Putting colour or gender aside for a moment, here are some facts to mull over before deciding whether Ntozake Shange’s blend of poetry, prose, dance and male-bashing drama is for you.
The full title of her Tony-winning stage play is ‘For Colored Girls Who Have Considered Suicide When The Rainbow Is Enuf’. Theatrical types refer it as a ‘choreopoem’. This screen adaptation is by a comedian best known for playing a gun-toting granny called Madea.
And while Tyler Perry’s films frequently top the US charts, they barely put a dent in DVD shelves over here. Of course, that may be down to his particularly African-American worldview. But his critics are legion – with Spike Lee chief among them.
Still, you’ve got to give a man credit for trying something different. And to be fair, the initial signs are promising.
Centring on a run-down New York apartment block, Perry introduces us to his damsels in varying states of distress.
Kimberly Elise is a young mother living in fear of her war-traumatised boyfriend (Michael Ealy). The Cosby Show’s Phylicia Rashad plays the concerned neighbour who brings social worker Kerry Washington to their door.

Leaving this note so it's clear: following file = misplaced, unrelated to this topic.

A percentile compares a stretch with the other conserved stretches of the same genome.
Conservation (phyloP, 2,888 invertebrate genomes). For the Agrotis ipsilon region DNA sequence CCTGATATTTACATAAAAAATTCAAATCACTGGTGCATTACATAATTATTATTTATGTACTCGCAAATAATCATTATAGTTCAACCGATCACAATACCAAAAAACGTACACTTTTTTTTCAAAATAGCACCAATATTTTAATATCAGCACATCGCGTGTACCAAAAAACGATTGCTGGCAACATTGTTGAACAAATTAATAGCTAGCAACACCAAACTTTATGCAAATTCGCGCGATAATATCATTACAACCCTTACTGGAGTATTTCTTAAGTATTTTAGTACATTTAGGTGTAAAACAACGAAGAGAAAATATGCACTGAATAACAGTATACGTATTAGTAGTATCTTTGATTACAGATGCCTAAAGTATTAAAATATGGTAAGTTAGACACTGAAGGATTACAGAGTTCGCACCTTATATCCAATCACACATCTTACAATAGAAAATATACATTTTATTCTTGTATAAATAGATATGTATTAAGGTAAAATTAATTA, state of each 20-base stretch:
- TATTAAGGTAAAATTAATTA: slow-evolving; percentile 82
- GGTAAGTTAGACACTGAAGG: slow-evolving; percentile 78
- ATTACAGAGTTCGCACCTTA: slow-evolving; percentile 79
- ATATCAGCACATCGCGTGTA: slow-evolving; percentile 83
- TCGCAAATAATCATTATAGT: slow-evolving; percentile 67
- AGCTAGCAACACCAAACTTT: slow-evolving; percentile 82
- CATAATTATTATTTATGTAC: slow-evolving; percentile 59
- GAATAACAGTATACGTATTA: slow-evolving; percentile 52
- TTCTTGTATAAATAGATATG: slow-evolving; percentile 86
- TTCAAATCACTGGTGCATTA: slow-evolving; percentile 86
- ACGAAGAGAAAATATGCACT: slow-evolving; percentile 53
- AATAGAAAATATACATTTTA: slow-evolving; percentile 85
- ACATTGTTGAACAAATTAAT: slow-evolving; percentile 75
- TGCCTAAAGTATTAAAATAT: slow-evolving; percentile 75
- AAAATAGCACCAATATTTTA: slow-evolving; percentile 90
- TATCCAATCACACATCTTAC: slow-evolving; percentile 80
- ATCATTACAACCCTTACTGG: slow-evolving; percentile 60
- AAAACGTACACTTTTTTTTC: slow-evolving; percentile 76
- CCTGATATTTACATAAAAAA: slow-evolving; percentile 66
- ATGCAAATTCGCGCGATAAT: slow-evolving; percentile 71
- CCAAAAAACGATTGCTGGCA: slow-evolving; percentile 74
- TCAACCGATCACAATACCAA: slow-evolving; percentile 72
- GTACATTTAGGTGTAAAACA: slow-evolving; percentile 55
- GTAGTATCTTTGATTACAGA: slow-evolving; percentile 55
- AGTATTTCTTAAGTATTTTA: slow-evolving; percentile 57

Across the hall, Thandie Newton’s angry nymphomaniac treats everyone with contempt, including her religious nut mother (Goldberg) and teenage sister (Tessa Thompson) who live downstairs.
Living outside the block but somehow connected to the women within are a bitchy magazine editor (Jackson), a trusting dance teacher (Anika Noni Rose, Dreamgirls), and a big-hearted community nurse (Loretta Devine).
Each has troubling issues with one common factor: men. And never are we allowed to forget it as anyone with a Y chromosome is portrayed as some sort of user, abuser, weakling or betrayer.
It’s not the first film to portray menfolk in a dim light. What kills it is Perry’s ludicrous change in tone.
Because after a considered first hour, it’s like he’s suddenly possessed by a hysterical she-demon.
Within minutes, even-handedness and restraint are swept away by an avalanche of melodrama. Poetry that was earlier blended so carefully into the narrative becomes a barrage of tear-soaked, anti-male sentiment.
Honestly, so thickly does Perry lay on the sanctimony and self-pity, you begin to wonder if it’s all a spoof. Stick a Wayans brother in there and you could call it Tragic Movie.
But even the uniformly fine performances (Newton and Goldberg are particularly good while Macy Gray makes a scarily effective backstreet abortionist) can't prevent it from feeling like an eternity.
You don't have to be a colored girl to know when enuf is enuf.
Read more Sky Movies film reviews here